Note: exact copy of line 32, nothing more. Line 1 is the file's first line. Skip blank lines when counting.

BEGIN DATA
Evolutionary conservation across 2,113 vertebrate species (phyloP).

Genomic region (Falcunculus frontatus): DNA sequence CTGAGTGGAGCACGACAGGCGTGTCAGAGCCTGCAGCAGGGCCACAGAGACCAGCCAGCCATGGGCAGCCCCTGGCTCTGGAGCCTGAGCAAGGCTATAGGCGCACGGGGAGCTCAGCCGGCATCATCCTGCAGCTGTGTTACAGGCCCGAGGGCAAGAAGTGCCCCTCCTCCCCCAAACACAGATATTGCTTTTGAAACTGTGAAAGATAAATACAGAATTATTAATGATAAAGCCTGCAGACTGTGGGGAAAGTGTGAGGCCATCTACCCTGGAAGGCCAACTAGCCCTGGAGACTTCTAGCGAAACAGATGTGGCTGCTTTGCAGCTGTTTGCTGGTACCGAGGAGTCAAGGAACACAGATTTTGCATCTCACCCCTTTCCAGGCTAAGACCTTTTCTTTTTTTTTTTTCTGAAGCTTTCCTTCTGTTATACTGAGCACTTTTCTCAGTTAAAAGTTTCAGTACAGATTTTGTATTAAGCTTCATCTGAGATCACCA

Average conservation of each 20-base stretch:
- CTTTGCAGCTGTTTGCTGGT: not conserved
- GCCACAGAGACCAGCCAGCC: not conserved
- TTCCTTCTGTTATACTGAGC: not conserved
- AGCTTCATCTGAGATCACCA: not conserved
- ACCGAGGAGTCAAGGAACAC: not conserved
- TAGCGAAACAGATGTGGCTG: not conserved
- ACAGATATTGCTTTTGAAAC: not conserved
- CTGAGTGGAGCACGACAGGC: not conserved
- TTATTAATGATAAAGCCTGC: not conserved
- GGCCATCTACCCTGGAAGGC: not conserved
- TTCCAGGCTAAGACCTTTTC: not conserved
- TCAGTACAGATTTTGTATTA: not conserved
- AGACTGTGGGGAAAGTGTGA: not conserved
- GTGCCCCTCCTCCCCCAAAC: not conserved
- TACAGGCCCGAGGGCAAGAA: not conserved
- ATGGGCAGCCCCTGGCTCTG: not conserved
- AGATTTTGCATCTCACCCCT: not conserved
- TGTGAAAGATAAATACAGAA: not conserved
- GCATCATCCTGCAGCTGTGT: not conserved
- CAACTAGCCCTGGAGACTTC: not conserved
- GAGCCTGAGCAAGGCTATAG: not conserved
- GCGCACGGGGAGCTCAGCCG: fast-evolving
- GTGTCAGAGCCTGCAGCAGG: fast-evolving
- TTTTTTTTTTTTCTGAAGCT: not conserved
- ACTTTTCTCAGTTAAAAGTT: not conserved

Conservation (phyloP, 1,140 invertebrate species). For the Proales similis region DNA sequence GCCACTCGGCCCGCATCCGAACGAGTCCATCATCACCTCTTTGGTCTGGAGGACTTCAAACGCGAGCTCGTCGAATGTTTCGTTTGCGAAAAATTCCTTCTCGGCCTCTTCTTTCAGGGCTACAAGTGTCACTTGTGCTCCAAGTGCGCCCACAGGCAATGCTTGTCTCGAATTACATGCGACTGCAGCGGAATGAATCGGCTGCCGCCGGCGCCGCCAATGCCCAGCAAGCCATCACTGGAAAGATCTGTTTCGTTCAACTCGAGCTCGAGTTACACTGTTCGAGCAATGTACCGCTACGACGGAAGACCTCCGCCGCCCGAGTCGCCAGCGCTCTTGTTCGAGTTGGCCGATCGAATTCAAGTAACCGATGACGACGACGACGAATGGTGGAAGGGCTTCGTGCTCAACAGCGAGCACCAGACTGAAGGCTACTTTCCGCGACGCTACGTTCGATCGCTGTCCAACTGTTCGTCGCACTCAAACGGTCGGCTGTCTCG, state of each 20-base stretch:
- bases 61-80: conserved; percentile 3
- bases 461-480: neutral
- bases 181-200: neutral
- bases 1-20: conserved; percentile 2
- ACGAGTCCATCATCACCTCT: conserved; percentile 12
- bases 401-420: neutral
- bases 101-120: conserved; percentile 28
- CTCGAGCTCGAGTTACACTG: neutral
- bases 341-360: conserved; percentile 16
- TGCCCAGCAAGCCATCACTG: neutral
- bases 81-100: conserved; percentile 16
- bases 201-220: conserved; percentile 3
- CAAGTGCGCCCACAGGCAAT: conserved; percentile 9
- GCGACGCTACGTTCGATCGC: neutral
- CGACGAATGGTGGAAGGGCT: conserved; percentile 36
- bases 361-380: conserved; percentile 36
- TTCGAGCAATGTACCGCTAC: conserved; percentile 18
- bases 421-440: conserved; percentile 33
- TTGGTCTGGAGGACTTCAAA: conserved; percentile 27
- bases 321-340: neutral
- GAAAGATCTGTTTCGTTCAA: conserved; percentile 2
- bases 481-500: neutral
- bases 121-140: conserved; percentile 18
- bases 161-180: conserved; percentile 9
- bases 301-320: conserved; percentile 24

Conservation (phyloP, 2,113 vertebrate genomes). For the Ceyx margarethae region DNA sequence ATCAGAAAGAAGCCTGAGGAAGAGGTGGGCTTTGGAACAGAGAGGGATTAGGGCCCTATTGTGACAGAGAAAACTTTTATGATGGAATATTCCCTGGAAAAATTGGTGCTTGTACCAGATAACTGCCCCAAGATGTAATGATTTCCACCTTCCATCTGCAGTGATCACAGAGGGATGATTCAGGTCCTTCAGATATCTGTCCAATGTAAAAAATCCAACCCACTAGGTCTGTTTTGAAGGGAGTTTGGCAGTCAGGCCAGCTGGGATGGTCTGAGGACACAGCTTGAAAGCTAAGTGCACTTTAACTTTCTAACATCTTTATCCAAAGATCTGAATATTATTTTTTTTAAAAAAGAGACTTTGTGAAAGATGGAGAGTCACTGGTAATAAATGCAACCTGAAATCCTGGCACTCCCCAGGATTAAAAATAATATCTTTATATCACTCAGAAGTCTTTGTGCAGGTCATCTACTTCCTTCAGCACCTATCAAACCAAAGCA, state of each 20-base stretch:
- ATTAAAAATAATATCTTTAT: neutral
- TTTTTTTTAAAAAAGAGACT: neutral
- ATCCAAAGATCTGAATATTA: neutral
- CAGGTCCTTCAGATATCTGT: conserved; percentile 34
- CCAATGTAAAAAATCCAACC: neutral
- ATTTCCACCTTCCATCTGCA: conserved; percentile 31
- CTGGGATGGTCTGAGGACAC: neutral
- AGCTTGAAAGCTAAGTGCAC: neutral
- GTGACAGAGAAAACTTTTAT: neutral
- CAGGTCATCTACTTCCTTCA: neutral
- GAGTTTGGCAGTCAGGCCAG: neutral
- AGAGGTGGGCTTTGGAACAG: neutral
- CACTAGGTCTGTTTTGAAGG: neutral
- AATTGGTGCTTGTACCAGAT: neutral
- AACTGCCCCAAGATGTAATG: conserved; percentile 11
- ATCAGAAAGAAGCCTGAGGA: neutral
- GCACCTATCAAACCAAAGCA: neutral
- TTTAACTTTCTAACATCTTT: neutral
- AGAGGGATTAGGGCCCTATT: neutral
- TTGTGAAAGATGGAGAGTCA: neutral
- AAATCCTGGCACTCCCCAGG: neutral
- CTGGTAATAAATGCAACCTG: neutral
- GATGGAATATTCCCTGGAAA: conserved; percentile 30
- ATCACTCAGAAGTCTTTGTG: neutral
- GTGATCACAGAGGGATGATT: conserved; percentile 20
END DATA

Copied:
- bases 181-200: neutral